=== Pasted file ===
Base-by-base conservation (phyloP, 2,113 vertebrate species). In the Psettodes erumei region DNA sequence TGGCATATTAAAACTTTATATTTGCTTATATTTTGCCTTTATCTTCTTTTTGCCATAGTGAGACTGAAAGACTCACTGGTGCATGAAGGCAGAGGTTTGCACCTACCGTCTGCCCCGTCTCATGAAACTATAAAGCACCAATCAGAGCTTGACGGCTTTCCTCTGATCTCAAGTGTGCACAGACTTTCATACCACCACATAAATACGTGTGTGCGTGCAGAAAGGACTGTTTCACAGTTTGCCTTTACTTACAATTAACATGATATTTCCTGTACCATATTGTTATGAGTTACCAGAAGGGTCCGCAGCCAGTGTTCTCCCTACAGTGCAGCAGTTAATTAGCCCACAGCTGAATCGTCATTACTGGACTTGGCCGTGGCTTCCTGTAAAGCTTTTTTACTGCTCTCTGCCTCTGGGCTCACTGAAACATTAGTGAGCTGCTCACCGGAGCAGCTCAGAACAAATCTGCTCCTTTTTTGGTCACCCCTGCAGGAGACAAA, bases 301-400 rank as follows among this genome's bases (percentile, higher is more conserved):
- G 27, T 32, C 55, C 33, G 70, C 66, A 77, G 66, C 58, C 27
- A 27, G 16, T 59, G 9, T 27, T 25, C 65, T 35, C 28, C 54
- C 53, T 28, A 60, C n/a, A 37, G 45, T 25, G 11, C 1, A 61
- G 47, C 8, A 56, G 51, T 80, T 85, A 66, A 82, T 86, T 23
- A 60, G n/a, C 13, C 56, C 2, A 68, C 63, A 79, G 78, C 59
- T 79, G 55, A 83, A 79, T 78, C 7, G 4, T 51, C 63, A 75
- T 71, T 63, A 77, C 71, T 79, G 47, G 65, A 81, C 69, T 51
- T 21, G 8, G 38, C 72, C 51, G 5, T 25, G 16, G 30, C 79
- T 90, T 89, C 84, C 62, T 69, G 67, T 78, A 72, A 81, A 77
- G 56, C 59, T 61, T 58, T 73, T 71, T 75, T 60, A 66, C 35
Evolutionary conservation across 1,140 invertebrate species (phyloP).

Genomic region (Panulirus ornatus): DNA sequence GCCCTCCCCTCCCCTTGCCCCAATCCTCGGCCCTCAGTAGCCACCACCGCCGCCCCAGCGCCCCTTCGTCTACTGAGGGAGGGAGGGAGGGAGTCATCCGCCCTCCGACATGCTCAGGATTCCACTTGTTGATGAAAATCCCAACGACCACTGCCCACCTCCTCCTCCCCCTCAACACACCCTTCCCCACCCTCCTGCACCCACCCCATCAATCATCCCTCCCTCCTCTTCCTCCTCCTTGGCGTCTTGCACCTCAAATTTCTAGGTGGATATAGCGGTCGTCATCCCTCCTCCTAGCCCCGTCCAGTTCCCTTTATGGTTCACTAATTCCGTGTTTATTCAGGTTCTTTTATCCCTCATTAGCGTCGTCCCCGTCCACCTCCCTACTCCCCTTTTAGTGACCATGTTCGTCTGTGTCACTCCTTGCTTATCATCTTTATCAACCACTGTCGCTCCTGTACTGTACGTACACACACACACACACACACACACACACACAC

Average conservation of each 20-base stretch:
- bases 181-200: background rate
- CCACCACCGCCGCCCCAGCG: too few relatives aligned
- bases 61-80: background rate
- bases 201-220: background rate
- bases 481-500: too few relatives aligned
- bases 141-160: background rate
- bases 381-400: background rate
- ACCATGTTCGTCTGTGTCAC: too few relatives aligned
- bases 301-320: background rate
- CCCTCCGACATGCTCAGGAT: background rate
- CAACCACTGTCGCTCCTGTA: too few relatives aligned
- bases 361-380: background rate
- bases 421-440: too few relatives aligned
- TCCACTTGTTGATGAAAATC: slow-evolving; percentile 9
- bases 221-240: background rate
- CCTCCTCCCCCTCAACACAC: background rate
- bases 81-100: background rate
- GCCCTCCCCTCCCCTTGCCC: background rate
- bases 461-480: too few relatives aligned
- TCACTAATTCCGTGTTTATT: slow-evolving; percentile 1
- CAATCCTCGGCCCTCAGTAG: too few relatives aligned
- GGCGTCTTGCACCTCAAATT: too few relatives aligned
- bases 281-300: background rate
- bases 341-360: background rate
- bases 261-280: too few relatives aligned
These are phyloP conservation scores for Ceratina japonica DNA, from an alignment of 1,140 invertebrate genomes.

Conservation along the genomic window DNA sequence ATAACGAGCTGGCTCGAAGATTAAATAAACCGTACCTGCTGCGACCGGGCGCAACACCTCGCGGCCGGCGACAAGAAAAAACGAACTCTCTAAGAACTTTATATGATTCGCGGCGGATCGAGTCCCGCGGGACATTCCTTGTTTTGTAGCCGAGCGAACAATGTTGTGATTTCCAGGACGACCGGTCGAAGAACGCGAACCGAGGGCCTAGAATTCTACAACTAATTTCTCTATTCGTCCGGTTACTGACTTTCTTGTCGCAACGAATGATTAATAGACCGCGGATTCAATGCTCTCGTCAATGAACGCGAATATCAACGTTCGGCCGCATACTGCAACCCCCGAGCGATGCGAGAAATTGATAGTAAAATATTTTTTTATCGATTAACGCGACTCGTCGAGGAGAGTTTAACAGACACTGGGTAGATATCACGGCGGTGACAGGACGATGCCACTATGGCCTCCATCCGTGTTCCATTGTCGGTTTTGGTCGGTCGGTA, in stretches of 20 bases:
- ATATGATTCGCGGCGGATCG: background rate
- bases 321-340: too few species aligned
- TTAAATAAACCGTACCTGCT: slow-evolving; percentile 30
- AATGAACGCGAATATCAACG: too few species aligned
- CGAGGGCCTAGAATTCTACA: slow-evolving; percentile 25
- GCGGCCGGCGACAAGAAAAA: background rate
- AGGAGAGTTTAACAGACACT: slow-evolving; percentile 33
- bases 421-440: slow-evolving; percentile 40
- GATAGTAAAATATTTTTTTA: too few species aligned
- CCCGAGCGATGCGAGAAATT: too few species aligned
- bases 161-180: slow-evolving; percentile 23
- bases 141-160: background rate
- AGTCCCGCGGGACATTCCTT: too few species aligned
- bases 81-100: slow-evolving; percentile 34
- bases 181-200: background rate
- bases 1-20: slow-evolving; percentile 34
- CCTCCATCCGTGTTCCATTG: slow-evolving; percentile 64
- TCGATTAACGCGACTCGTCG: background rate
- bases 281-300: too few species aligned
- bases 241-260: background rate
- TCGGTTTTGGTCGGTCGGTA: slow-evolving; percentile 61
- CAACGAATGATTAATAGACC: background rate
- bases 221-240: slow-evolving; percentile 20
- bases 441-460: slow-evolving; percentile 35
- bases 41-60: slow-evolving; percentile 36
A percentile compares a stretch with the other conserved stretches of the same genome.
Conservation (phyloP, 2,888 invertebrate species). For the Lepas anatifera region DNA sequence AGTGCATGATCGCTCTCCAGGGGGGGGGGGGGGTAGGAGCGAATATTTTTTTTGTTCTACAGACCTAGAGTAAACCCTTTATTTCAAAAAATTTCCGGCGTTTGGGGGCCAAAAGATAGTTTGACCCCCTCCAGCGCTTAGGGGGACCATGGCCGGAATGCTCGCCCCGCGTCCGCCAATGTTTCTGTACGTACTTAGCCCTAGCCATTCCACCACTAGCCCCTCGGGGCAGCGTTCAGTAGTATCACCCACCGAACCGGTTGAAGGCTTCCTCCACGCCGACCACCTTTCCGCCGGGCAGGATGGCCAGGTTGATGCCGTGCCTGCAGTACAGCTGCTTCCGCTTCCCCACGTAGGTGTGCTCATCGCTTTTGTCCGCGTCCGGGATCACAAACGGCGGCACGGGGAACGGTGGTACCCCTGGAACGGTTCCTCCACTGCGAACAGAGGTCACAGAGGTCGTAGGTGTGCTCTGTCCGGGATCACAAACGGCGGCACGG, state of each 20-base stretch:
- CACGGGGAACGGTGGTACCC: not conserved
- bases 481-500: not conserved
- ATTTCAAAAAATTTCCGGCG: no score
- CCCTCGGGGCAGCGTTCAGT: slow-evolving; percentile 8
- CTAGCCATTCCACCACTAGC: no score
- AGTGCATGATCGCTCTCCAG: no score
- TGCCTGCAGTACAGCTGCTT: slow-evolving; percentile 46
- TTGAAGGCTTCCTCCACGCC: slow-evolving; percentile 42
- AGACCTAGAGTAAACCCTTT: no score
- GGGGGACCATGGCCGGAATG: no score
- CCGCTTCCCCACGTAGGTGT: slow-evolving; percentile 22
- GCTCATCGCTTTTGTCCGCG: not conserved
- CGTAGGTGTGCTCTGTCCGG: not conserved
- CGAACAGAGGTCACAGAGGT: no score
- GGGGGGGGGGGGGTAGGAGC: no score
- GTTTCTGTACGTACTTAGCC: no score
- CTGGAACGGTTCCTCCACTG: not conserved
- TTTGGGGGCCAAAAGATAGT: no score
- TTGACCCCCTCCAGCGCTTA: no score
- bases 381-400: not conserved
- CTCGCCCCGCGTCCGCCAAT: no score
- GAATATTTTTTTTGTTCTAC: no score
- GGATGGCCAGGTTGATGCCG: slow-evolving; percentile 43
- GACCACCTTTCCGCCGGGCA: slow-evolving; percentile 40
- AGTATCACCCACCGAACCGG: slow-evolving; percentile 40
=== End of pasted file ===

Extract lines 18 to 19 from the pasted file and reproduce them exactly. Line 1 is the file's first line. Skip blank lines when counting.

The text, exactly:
- bases 201-220: background rate
- bases 481-500: too few relatives aligned